Designing Anticipatory Experiences & Why Designers Need To Be Business Literate - Sarah Doody
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Designing Anticipatory Experiences & Why Designers Need To Be Business Literate

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The start of any year is a great time to think about the direction UX might be going. UX is an ever changing area and one that can be different one week to the next. Here I share some of my thoughts on where I think UX might be steering towards in the coming year.

Firstly, content. Content is a critical factor in creating a great experience. An amazing experience isn’t just about showing the right information–it’s about showing the right information at the right time. It’s about showing the right content in the right context, without the user needing to work to find that content.

Today, users expect some type of personalization: they’re looking for an experience that is predictive and anticipatory without being creepy. The key to this is to make use of all the channels we have available to increase access to helpful information. This includes: better mobile notifications, more actionable emails, hyper-tailored content and recommendations, and doing things automatically for users (but always giving the user control to change).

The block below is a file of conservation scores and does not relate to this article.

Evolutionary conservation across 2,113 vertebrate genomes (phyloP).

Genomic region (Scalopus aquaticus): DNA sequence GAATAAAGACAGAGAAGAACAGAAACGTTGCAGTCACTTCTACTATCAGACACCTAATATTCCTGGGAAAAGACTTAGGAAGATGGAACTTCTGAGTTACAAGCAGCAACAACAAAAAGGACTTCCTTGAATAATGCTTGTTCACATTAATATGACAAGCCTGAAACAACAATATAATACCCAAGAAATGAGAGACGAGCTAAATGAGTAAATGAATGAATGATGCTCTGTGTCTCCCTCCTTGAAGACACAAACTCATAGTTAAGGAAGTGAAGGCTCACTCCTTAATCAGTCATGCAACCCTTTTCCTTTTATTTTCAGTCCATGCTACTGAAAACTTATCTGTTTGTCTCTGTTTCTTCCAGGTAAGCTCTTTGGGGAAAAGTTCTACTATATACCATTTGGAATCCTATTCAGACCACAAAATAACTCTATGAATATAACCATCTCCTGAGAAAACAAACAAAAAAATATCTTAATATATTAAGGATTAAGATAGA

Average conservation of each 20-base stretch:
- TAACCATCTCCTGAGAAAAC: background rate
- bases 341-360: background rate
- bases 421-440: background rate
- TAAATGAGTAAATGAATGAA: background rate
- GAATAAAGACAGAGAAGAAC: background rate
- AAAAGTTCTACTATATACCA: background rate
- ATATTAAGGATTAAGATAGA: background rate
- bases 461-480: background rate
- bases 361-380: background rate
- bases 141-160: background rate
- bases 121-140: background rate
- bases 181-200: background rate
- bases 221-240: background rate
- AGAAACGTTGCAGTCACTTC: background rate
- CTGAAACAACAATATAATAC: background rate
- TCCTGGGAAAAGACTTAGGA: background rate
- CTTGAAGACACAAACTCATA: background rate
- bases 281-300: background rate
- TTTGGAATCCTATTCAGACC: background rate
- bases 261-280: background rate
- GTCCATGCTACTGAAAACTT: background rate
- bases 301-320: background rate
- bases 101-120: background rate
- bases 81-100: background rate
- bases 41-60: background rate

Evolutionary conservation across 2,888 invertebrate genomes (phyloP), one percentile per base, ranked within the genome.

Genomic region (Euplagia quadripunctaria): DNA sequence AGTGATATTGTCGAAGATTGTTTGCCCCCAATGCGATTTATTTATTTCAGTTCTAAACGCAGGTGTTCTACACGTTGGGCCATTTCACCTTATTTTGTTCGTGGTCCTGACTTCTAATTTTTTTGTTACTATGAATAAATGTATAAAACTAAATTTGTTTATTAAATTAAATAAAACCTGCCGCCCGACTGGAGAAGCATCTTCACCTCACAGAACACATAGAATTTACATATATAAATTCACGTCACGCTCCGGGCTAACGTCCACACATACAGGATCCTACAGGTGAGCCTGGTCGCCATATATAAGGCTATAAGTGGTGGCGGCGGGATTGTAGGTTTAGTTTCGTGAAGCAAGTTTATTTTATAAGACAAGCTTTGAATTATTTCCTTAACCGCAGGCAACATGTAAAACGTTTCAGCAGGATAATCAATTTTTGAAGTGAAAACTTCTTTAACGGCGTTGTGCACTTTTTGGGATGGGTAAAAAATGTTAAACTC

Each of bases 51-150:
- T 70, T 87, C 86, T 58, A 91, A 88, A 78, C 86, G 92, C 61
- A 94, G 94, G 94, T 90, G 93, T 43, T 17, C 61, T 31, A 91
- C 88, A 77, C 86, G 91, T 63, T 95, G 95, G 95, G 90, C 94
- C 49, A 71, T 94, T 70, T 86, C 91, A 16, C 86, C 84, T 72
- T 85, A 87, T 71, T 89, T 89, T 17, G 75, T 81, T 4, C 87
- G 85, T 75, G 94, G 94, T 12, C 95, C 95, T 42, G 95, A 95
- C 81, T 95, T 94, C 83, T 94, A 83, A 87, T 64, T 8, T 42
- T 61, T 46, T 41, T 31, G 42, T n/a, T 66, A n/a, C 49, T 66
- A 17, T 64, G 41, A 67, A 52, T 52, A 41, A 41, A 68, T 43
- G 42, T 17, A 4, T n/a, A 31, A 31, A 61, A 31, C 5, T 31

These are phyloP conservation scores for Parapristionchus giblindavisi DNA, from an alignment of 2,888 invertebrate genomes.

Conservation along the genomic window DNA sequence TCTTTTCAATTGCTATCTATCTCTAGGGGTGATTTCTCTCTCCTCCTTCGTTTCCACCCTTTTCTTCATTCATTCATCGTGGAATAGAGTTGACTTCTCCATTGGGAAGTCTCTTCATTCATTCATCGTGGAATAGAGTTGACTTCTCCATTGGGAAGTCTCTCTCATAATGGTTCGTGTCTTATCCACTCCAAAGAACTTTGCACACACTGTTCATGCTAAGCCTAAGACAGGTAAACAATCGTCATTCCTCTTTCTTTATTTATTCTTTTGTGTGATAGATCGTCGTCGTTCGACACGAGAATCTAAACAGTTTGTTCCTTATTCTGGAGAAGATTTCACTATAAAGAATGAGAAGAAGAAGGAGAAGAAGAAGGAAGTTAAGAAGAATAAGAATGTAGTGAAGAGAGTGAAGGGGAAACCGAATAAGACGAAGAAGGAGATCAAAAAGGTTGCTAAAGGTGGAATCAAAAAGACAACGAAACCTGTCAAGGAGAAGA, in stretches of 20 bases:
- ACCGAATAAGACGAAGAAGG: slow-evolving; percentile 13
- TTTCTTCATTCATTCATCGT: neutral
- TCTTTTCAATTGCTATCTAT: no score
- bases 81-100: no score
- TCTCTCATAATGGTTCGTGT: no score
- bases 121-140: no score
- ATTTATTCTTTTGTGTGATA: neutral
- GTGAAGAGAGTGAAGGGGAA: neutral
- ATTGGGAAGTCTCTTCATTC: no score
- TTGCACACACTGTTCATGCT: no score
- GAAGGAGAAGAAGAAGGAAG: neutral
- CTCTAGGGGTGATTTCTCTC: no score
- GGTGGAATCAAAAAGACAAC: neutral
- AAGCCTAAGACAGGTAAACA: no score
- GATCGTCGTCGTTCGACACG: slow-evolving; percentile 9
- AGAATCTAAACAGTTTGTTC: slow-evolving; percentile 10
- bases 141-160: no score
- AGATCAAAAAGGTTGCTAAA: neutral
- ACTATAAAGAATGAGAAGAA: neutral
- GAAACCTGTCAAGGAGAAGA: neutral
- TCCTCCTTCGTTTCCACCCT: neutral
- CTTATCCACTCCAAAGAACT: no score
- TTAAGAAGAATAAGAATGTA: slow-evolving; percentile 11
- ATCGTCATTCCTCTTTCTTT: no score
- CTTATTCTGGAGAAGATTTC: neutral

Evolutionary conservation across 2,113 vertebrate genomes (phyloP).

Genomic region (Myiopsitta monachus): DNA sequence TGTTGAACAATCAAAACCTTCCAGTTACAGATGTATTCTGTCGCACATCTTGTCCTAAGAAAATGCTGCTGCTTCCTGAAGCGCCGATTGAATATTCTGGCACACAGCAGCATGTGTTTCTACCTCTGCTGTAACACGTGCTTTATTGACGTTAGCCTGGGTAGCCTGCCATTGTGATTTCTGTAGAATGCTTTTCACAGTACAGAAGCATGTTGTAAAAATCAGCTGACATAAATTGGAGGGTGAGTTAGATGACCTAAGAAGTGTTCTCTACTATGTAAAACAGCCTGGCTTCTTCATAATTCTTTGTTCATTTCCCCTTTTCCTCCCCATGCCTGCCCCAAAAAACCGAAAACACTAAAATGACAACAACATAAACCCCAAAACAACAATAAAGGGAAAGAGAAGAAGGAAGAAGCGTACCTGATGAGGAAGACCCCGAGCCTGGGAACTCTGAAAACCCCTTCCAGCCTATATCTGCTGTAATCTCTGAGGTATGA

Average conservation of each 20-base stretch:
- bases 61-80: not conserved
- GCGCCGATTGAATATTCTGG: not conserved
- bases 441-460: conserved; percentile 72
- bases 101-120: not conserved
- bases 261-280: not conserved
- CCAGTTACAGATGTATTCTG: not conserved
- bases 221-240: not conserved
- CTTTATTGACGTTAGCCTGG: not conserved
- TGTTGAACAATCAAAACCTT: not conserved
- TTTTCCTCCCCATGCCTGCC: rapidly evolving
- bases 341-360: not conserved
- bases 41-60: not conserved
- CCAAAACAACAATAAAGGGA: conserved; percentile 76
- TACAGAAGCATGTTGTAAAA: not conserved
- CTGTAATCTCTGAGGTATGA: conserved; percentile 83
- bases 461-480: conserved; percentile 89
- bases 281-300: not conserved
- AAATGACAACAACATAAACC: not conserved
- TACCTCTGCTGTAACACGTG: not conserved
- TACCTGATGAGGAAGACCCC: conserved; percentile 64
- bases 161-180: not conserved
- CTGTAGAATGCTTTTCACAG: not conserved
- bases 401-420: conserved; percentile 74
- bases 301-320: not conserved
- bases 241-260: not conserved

Another trend that I hope takes flight this year has to do with training for UX designers. It’s not enough for user experience designers to know tools and processes. To really be successful, designers must also understand business.

Designers must be able to operate with confidence at the intersection of business and user experience design. This enables them to effectively collaborate and educate teammates and stakeholders, convey their ideas and insights with confidence, as well as lay the foundation for a design driven culture.

Designers must have the agility and adaptability to quickly read an organization, understand its business, and operate within its constraints. As larger and more friction-filled organizations seek to focus on UX, we as designers must become experts at navigating the dynamics of organizations — the soft skills — and operate at the overlap of business and user experience.

Finally, in 2016, I think that designers will redefine delight. We’ve heard the request over and over, “it needs to be delightful.”

But what exactly is delight? Is delight a user need?

When we’re interviewing users and doing research, do users actually say “I’d like it to be delightful?” Rarely, if ever. Instead of trying to design delight into our product experiences, we should create experiences that produce delight as a byproduct of the experience. One way to do this is making things more “user-friendly,” something people have come to expect. They just want things to work with ease.

In what direction do you think UX is going to go in 2016?

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